Sergio Marchionne Would Rather Be Shot Than Make A Ferrari SUV

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That's a relief.

Around a month ago Ferrari officially separated from FCA. Its stock topped at $62 a share shortly after the automaker's IPO in October but has fallen sharply since then. Now in early February the supercar company's stock is trading at around $35 a share. FCA head Sergio Marchionne isn't worried, though. He says the automaker will "be fine" so long as it continues to do what it has always done. That means not building enough cars to meet demand. It's good business, but damn that sounds so cruel.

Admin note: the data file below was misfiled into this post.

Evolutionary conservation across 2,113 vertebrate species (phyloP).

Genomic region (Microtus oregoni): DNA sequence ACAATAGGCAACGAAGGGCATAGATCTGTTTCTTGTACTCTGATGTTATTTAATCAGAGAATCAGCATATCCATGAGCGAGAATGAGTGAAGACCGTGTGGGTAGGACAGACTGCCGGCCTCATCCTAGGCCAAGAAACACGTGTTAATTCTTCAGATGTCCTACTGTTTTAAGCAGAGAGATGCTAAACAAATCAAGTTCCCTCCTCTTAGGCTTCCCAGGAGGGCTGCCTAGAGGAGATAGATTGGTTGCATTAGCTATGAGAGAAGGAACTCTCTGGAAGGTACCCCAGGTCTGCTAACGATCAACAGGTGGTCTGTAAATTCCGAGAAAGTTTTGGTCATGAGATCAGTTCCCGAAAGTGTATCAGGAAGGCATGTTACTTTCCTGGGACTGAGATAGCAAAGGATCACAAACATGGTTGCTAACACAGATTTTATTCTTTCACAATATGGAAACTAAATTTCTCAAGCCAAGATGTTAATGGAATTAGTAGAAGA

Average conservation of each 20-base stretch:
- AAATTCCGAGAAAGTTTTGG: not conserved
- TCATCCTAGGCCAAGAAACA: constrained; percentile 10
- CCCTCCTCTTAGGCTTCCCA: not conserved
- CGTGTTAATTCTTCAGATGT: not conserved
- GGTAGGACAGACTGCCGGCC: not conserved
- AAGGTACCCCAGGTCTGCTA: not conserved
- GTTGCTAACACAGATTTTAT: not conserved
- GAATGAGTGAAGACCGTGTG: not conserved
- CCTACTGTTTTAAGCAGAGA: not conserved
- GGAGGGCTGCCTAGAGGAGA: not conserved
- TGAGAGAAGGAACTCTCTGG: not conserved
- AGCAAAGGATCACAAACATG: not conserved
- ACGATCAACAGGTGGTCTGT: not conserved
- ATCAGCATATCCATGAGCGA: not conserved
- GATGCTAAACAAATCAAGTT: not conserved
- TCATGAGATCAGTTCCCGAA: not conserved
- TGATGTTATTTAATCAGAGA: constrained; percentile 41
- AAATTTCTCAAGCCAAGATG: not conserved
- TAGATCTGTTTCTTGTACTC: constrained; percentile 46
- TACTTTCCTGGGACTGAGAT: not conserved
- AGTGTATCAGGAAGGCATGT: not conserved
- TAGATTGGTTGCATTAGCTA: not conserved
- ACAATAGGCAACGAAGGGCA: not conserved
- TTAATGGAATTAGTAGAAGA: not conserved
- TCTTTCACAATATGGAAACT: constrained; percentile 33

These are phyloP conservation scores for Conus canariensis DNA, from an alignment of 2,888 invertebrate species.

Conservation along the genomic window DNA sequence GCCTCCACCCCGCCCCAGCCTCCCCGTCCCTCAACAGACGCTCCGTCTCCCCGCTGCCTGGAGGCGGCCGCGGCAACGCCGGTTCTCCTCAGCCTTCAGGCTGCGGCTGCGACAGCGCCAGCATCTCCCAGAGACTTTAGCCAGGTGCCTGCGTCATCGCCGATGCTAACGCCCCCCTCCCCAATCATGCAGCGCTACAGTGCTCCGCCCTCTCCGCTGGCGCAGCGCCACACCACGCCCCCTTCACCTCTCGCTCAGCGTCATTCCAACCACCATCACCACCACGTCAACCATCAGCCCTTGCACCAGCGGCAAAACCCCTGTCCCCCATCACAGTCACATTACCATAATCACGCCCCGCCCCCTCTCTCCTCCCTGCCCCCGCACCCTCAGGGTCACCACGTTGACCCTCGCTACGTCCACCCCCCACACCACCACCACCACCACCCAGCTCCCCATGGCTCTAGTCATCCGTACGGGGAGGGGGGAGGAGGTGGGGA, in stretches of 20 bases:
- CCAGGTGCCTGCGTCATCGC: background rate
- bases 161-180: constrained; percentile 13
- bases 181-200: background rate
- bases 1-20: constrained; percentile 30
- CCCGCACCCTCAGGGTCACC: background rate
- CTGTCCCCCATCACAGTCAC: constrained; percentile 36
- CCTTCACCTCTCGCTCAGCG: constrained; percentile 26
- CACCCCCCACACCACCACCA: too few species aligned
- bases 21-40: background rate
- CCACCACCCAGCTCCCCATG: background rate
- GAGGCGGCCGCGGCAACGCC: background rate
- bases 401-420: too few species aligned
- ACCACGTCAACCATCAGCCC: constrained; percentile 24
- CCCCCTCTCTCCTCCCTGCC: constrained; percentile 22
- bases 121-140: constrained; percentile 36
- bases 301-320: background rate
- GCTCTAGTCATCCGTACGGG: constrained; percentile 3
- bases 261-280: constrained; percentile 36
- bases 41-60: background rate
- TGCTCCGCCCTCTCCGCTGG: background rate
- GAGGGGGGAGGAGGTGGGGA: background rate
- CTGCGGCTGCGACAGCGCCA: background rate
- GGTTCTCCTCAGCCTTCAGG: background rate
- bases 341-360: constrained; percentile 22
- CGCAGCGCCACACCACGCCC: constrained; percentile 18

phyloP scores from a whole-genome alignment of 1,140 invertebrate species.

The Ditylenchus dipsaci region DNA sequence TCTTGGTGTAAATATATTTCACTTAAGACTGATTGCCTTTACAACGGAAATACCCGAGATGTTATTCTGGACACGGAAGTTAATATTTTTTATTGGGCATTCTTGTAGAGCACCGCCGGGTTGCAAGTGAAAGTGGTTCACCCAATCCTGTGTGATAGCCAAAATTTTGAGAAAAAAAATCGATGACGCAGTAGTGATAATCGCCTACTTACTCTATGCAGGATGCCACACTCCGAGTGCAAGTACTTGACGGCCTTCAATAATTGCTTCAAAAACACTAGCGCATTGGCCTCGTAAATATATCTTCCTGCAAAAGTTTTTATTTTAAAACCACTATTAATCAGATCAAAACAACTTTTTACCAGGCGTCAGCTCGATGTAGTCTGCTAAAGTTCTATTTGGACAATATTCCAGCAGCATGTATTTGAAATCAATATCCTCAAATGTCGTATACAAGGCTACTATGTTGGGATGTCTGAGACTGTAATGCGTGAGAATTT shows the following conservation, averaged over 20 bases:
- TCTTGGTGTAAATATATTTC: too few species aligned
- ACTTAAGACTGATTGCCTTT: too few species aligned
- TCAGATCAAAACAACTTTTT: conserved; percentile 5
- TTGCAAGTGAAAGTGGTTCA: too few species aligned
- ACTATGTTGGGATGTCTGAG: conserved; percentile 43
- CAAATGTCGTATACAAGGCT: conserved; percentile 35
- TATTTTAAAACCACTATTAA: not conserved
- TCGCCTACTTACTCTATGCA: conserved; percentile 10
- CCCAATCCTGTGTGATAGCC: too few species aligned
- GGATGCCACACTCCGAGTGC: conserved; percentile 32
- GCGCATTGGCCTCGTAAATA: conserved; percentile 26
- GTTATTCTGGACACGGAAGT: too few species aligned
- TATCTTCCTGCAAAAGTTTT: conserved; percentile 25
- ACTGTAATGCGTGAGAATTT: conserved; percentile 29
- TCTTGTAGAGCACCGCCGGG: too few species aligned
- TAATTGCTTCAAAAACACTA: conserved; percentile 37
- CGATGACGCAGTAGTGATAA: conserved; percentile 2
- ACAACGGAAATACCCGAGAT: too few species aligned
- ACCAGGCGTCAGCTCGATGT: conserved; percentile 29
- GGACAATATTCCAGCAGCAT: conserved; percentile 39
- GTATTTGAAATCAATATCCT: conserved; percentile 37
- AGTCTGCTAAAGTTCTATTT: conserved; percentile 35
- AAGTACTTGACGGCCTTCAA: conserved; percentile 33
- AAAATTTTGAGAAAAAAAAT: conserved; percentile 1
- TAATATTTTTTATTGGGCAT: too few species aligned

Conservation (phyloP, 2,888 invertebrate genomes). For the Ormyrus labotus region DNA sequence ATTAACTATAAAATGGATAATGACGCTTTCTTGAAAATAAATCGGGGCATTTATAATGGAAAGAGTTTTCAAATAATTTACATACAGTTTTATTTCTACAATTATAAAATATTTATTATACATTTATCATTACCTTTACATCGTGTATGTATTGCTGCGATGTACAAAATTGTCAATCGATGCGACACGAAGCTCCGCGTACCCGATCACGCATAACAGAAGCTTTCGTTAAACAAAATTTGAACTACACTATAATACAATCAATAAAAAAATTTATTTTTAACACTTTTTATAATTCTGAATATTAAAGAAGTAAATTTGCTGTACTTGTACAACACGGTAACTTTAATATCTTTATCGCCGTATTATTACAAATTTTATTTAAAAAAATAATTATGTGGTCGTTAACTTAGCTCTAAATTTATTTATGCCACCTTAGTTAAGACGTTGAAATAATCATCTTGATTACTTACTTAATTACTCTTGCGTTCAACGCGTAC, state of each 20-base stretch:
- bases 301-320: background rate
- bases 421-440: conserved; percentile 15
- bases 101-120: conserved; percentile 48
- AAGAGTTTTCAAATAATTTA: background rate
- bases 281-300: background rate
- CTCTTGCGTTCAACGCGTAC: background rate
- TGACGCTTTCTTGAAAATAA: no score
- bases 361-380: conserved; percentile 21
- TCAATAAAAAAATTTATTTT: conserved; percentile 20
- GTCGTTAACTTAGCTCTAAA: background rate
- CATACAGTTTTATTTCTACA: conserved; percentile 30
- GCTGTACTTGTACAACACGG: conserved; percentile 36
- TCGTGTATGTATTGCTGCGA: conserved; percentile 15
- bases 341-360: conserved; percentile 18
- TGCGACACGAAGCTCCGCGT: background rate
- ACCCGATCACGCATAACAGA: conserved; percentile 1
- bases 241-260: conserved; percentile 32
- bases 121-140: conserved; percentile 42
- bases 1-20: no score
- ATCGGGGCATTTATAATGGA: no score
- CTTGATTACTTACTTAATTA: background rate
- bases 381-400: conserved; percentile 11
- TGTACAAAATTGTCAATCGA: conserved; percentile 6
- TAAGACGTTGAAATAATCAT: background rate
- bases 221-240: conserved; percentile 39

To keep this up the company previously capped annual vehicle deliveries to 7,000 cars. Within the last two years that number has changed. Last year saw an increase of about six percent with 7,664 vehicle deliveries and this year Marchionne says there is a "strong backlog" of orders. The number of units made will increase by around three percent to 7,900. A good way to bump sales would of course be an SUV, but Marchionne isn't interested. "You have to shoot me first," he told reporters on a conference call. Okay, message received loud and clear.

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